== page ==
I donate to Brookes because I want to give back something to a place which has helped me so much, and to support students who are starting out along the path that I have trodden.
To support a student prize at your old department, contact the Alumni Team on firstname.lastname@example.org
How did it feel to win the Alumni prize?
Aleks: I was very pleasantly surprised by the award and I believe students greatly appreciate being recognised in this way, as it not only builds upon a student’s self-confidence but gives them the important feeling of being valued within their academic community.
Evan: My first feeling was happiness and excitement. It is nevertheless a very humbling experience; I think of those who have come before me who have made the School of Law what it is today, and I am honoured to be recognised among them. In my opinion, students are most often appreciative of such recognition, as it ensures that their hard work does not go unrecognised.
Why should alumni support student prizes?
Aleks: Being recognised maybe the necessary catalyst to inspire students to pursue something beyond their initial aspirations.
Evan: It instils and demonstrates a sense of pride in your institution, and binds past, current, and future generations to one another.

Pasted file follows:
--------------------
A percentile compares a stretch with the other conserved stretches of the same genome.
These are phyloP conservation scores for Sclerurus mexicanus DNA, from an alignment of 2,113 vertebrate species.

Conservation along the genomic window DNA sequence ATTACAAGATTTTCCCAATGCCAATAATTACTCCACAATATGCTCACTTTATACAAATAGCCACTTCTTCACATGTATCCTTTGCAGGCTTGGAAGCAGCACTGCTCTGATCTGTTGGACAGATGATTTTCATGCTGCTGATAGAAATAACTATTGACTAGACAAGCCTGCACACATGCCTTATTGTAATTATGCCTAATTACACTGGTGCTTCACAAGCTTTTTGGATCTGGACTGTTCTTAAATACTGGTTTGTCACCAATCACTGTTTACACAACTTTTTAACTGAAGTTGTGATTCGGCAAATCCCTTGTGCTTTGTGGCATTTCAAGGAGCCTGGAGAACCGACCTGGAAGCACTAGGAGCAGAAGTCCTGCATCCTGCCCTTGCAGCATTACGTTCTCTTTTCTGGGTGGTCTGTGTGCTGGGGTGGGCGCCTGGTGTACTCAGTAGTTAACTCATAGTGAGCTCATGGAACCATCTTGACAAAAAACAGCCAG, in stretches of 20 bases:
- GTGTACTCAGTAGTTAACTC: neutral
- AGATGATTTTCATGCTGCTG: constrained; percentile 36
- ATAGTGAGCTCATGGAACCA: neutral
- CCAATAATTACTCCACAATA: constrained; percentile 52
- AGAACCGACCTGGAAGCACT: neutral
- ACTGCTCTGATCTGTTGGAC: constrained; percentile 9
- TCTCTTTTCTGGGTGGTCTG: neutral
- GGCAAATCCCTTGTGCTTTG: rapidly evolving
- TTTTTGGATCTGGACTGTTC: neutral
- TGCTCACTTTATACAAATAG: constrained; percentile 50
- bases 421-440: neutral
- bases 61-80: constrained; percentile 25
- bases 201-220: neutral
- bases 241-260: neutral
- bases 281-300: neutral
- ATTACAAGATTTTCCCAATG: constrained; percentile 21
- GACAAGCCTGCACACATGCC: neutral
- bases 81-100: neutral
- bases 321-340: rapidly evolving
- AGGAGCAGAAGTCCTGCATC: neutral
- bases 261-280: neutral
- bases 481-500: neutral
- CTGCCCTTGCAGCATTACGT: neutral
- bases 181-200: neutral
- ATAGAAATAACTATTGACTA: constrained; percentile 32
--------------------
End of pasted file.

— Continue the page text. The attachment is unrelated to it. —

Will you miss Brookes?
Aleks: I will, without a doubt, look back on my times at Brookes very fondly and will miss people I have met through Brookes and who I have had the pleasure of going through my degree with. I am sure many will become life-long friends and I look forward to seeing them move onto accomplishing great achievements.
Evan: There is no doubt that I will miss Brookes. There are many individuals with whom I hope to keep in touch after my departure, including a few good friends that I met through the LLB program who will surely be friends for life, the tutors who have been instrumental in my development, and my teammates from the Oxford University Varsity Men’s Ice Hockey team. These personal relationships were crucial to my enjoyment whilst in Oxford, and it would not have been the same without them.
Aleks has a place at the University of Oxford to study the Bachelor of Civil Law, while Evan will study towards the Bachelor of Civil Law and Juris Doctor degrees at McGill University, Montreal.
Complete list of School of Law prize winners, 2020
The Eric Kemp Prize: Megan Willmott
Awarded for the best performance in the module ‘Law and Religion in the 21st Century’ (£100 cash prize).
The Hart Publishing Prize: Alice Hepworth
Awarded for strong overall academic performance (£100 book token).
The Luke Campbell Alumni Prize: Aleks Tomaszek and Evan Schryver
Awarded for for outstanding contribution to the Law School (£150 cash
prize per student).
The Oxford University Press Law Trove Prize: William Denegri
Awarded to the first year Law student who achieved the highest overall percentage in the academic year (one year’s access to the Law Trove).
The Oxford University Press Law Prize: Chinonyelum Asiegbu
Awarded to a Stage 2 undergraduate Law student with a strong overall academic performance (£150 book token).
The Harcourt Chambers Family Law Prize: Megan Smith
Awarded to the student who achieved the highest overall mark in Family Law (£100 cash prize).
Many congratulations to all this year’s prize winners.